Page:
Ar Butler, Stevens was the youngest coach to appear in back-to-back NCAA national championship games, while his rebuild of an ailing Celtics franchise - he succeeded Rivers in 2013 - has helped position them to be national contenders again.

Having shown at Butler that he could get the most out of a limited roster, Stevens was a shrewd choice to help turn the Celtics around.

But that didn’t mean the Celtics’ expectations hadn’t changed.

Where Rivers had shone a spotlight on a blank wall, the practice facility had an even more obvious visual following the 2008 championship: a blank banner.

Furthermore, where Stevens had been able to recruit his own players in college - where he placed a high emphasis on character, often deferring on the best talent to go after those he perceived as having the best intangibles - the front office does the hiring and firing of the players in the NBA.

Constant roster upheaval is the norm as players are traded in and out, meaning no guarantees that they care as much about Banner 18 as they do where their next contract is coming from.

So how did Stevens manage this new situation?

By focusing on growth.

Heavily influenced by Carol Dweck’s famous work on mindsets, Stevens preached constant improvement alongside a commitment to helping everyone within the organization develop and grow.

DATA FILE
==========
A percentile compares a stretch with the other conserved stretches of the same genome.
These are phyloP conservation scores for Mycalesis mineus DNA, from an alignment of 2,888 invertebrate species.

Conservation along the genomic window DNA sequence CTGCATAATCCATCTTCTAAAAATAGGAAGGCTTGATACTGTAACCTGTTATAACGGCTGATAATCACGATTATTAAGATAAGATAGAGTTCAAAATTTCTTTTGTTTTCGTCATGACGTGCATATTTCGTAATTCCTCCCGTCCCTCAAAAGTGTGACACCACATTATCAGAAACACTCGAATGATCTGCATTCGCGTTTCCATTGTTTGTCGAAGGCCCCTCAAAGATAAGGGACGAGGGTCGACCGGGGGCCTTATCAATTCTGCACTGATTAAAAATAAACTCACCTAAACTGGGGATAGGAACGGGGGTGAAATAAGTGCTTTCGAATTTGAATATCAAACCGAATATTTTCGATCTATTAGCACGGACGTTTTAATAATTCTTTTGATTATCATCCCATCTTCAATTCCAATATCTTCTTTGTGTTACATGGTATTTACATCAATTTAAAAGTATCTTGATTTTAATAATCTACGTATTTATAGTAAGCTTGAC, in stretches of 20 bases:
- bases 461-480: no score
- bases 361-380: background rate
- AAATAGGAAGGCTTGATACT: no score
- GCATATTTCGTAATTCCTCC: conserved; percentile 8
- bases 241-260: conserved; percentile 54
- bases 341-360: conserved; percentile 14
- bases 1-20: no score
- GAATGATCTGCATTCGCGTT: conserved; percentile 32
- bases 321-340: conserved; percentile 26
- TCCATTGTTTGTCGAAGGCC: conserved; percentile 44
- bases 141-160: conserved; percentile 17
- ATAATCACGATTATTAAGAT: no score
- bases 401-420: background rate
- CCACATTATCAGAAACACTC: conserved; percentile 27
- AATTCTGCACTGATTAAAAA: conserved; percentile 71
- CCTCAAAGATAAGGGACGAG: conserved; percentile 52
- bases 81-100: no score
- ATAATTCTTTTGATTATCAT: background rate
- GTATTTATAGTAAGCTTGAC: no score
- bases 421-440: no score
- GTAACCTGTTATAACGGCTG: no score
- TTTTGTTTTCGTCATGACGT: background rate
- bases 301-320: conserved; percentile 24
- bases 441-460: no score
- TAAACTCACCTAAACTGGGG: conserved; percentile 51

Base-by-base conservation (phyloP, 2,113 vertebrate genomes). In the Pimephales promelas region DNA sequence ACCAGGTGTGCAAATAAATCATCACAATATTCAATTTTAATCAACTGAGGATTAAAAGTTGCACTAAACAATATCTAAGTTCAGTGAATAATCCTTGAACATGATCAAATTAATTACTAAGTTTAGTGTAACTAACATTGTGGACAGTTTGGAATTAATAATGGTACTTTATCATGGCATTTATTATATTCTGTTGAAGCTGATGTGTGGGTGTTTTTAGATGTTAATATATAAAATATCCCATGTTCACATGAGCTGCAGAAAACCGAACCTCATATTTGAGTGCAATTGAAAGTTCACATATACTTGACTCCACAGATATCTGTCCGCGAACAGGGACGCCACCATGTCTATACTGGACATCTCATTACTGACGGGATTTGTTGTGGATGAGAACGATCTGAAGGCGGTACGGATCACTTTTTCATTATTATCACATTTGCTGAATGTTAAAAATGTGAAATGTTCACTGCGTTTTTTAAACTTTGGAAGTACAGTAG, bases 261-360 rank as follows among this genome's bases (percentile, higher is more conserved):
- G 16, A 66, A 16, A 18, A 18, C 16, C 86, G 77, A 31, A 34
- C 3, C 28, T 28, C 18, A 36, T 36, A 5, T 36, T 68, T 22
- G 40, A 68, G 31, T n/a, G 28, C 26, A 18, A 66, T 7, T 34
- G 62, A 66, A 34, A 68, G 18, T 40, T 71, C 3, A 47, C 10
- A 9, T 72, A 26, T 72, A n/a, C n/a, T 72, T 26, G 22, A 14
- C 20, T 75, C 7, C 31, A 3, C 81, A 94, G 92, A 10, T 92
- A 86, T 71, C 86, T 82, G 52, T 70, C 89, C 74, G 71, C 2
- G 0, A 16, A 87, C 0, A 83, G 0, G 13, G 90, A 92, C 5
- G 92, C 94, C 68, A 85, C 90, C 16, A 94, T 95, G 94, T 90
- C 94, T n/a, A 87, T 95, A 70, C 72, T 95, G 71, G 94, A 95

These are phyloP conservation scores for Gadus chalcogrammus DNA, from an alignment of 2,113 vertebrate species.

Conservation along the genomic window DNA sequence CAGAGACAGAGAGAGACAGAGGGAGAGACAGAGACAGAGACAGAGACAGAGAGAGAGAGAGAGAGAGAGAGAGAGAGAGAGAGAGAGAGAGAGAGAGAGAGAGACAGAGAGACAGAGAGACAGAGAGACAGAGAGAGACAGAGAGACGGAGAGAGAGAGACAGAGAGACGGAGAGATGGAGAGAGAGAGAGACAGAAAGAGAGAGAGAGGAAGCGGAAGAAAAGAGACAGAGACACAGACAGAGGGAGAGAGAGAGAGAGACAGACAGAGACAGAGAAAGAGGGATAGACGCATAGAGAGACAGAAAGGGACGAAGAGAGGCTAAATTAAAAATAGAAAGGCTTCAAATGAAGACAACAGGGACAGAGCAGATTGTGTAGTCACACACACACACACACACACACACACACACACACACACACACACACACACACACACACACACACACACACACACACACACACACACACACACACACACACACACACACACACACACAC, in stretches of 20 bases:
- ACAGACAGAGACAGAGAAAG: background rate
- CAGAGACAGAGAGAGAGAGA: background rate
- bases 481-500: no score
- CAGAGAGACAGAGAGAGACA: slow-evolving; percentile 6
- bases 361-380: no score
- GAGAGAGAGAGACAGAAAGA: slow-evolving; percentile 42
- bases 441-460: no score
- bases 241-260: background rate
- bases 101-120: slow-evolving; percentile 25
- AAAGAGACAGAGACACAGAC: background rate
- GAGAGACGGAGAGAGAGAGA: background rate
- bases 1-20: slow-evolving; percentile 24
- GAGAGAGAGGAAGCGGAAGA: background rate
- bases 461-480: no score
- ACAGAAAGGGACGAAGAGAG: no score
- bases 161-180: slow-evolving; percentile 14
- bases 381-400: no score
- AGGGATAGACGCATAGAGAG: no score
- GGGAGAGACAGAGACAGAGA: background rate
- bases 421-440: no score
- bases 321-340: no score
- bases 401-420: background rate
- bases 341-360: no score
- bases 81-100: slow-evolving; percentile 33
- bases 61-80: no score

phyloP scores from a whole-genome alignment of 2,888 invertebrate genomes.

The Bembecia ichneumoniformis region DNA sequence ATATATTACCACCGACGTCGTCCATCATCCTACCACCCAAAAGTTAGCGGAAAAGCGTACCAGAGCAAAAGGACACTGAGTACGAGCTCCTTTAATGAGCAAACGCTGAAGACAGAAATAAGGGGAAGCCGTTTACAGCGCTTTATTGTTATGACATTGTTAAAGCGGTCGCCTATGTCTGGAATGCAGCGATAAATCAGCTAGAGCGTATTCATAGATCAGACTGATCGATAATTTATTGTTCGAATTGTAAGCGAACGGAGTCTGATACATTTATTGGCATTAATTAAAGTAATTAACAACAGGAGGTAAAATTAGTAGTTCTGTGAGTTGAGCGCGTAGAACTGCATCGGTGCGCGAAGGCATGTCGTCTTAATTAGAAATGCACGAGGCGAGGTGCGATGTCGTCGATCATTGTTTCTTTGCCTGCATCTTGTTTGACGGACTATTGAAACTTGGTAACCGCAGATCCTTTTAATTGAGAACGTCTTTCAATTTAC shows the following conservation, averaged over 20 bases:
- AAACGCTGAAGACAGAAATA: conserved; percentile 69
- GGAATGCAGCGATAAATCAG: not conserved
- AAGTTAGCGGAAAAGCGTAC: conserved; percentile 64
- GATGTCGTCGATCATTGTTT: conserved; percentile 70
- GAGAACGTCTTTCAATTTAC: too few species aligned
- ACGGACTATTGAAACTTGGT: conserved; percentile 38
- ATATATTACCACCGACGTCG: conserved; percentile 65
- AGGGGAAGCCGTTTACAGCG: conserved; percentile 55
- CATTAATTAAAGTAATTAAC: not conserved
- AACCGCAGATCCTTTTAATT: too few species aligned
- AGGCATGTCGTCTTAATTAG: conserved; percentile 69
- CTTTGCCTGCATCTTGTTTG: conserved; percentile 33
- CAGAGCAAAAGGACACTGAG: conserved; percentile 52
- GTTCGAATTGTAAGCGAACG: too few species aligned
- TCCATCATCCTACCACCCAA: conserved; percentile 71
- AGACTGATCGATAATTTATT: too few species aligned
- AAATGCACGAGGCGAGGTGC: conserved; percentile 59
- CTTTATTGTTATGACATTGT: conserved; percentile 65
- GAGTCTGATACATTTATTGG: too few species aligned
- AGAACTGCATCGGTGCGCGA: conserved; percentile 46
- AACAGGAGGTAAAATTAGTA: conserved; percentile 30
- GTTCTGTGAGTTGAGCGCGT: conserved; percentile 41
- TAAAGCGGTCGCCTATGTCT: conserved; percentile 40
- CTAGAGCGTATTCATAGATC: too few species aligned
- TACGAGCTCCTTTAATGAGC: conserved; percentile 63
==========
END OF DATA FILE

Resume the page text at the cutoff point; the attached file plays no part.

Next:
“It means being fully committed to each person who walked through that door, with the exact same level of enthusiasm, whether you think they’re going to be here for 10 years or 2 months,” he told Brett Ledbetter of What Drives Winning.

Upon gaining a contract extension after drastic improvement in the team’s fortunes over his first three seasons, Stevens said the Celtics would “continue striving for growth in pursuit of Banner 18”.

Noting that reaching that goal would only see a shift in focus to Banner 19 the very next day, Stevens felt a relentless pursuit of growth and improvement - whether the team was winning or losing - underpinned his coaching philosophy:

That interview was done in 2022, a year after Stevens had - in a move that shocked the coaching world - moved upstairs to a director of basketball operations with the Celtics.

Like Rivers, his key values endured even after he vacated the Celtics coaching hot seat.

The takeaway: Having a purpose to your coaching that goes beyond wins and losses, and can be applied to whatever team you coach, is crucial for balance and longevity.

Joe Mazzulla: Surrender to the result

Stevens’ move to the front office saw the Celtics replace him with Ime Udoka, who was credited for boosting the Celtics’ team culture with a large emphasis on personal accountability.

In 2022, Udoka led the Celtics to their first NBA finals appearance since the 2008 success - losing in six games to the Warriors - and that remarkable first season suggested a long tenure ahead.